Mortage payoff in 10.3 years without prepay (15 year note).Non interest debt includes a car loan and a home improvement loan (HVAC system). Already have a fun / sports car. As I mentioned, my 1st inclination was to pay down the principal. A factor I didn’t mention is we will likely be moving when we enter retirement—hoping to downsize into a condo hopefully near grandkids. Right now leaning towards putting this in our vanguard brokerage.

itsjustme
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Re: Windfall

Post by itsjustme » Sun Nov 10, 2019 7:41 am

I was in a similar situation last year and bogleheads advised to pay down the mortgage. After lots of research on what the actual net difference between CD (or whatever you chose) and mortgage I found it to be not worth it. Paying down the mortgage is guaranteed savings and also comes with a lot of great feelings of being debt free. I went that route and don't regret it a single bit. Pay down your mortgage.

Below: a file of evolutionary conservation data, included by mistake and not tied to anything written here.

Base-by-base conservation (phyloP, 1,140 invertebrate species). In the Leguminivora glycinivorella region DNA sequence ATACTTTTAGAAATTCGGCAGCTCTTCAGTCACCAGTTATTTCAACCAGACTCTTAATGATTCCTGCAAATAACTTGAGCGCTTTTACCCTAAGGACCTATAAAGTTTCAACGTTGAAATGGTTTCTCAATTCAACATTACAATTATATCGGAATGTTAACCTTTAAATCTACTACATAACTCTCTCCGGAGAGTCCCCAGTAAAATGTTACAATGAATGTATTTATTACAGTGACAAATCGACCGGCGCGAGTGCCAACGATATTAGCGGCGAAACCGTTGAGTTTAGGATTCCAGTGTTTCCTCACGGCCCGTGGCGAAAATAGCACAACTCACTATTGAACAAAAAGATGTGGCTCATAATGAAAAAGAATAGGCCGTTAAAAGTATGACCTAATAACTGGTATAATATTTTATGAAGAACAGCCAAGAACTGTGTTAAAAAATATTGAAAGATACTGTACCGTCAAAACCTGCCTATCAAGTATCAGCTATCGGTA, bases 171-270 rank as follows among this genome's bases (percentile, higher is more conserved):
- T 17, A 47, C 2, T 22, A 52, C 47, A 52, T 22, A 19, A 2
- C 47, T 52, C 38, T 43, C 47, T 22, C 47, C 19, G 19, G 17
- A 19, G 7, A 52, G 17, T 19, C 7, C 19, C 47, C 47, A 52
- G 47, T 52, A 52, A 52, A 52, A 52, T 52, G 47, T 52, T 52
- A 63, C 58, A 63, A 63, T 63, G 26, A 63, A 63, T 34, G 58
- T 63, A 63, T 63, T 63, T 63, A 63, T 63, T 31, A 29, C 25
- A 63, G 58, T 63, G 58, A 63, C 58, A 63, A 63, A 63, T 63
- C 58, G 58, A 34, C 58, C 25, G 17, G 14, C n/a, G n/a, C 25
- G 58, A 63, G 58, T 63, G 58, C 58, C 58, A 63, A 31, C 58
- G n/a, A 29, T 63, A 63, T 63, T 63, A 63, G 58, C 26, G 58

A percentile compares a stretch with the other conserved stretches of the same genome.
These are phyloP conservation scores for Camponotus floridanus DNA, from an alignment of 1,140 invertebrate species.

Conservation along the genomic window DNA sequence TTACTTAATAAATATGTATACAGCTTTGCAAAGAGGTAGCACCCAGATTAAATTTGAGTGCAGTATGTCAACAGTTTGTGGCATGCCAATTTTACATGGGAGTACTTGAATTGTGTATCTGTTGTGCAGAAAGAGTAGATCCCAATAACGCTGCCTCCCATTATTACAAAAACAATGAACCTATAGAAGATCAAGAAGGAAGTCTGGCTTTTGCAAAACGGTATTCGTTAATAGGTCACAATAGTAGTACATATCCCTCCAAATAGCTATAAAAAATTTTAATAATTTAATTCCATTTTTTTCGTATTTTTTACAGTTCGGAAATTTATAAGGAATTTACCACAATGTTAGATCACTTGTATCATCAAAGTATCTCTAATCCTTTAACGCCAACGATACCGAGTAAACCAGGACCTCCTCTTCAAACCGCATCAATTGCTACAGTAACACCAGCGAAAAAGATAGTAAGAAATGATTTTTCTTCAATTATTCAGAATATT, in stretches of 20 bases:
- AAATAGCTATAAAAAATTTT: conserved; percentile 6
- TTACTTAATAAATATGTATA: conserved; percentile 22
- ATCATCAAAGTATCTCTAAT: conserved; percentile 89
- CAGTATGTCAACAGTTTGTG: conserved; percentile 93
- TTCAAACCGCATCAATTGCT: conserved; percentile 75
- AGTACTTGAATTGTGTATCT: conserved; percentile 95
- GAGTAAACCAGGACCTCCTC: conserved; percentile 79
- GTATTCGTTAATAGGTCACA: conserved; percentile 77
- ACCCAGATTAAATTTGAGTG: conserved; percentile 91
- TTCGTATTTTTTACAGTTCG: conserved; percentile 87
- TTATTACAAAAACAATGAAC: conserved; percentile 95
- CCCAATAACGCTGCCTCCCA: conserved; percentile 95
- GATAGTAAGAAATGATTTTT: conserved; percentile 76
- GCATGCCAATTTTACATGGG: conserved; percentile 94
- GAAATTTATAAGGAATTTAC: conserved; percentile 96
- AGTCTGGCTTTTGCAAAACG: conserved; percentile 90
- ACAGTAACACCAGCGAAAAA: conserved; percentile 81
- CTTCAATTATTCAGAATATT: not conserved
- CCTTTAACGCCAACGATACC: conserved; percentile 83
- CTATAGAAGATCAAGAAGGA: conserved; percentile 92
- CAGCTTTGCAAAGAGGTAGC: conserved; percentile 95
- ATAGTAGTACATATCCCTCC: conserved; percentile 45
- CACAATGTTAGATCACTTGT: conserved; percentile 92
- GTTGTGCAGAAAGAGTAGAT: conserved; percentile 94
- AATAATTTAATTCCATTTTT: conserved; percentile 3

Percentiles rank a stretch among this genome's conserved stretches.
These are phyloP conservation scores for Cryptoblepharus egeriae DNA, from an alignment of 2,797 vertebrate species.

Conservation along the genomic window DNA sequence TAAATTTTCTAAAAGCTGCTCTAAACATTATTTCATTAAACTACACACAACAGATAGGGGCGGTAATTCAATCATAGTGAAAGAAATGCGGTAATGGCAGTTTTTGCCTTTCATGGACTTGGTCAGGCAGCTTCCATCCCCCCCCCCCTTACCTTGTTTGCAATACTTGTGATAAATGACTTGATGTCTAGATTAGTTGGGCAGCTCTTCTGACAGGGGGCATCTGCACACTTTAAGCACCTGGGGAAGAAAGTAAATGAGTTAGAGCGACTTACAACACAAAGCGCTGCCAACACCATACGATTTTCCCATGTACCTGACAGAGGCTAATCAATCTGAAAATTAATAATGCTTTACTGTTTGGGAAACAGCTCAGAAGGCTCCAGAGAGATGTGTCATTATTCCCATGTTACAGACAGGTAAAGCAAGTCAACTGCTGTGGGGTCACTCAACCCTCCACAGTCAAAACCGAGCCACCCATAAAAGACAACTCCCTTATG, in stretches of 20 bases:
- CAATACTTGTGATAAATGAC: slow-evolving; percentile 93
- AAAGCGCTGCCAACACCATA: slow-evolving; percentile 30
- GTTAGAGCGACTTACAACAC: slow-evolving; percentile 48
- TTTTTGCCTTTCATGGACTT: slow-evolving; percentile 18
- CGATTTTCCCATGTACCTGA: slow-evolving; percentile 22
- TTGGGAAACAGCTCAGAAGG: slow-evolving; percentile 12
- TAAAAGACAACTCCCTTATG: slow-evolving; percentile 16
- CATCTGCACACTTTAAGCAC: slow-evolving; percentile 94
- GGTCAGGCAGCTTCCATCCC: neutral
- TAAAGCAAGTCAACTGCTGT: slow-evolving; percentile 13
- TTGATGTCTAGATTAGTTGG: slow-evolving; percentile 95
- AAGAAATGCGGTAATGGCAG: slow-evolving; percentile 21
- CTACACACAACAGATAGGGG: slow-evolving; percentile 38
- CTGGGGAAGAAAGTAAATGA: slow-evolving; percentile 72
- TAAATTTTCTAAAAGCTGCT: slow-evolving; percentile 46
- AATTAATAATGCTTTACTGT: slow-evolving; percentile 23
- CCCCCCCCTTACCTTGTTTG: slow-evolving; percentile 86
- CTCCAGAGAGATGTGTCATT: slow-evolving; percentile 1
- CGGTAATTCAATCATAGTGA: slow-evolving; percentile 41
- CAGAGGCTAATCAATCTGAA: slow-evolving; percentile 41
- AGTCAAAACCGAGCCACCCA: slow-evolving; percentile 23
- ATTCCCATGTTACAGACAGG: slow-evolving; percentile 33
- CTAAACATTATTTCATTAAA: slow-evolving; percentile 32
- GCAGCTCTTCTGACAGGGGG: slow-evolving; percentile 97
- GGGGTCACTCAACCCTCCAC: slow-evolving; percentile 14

angelescrest
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Re: Windfall

Post by angelescrest » Sun Nov 10, 2019 7:54 am

itsjustme wrote:
Sun Nov 10, 2019 7:41 am
I was in a similar situation last year and bogleheads advised to pay down the mortgage. After lots of research on what the actual net difference between CD (or whatever you chose) and mortgage I found it to be not worth it. Paying down the mortgage is guaranteed savings and also comes with a lot of great feelings of being debt free. I went that route and don't regret it a single bit. Pay down your mortgage.
Right, but OP is saying they are already planning to downsize to a condo, which sounds like they won’t have a mortgage once they retire closer to family.

lakpr
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Re: Windfall

Post by lakpr » Sun Nov 10, 2019 8:52 am

test123 wrote:
Sun Nov 10, 2019 6:03 am
Mortage payoff in 10.3 years without prepay (15 year note).Non interest debt includes a car loan and a home improvement loan (HVAC system). Already have a fun / sports car. As I mentioned, my 1st inclination was to pay down the principal. A factor I didn’t mention is we will likely be moving when we enter retirement—hoping to downsize into a condo hopefully near grandkids. Right now leaning towards putting this in our vanguard brokerage.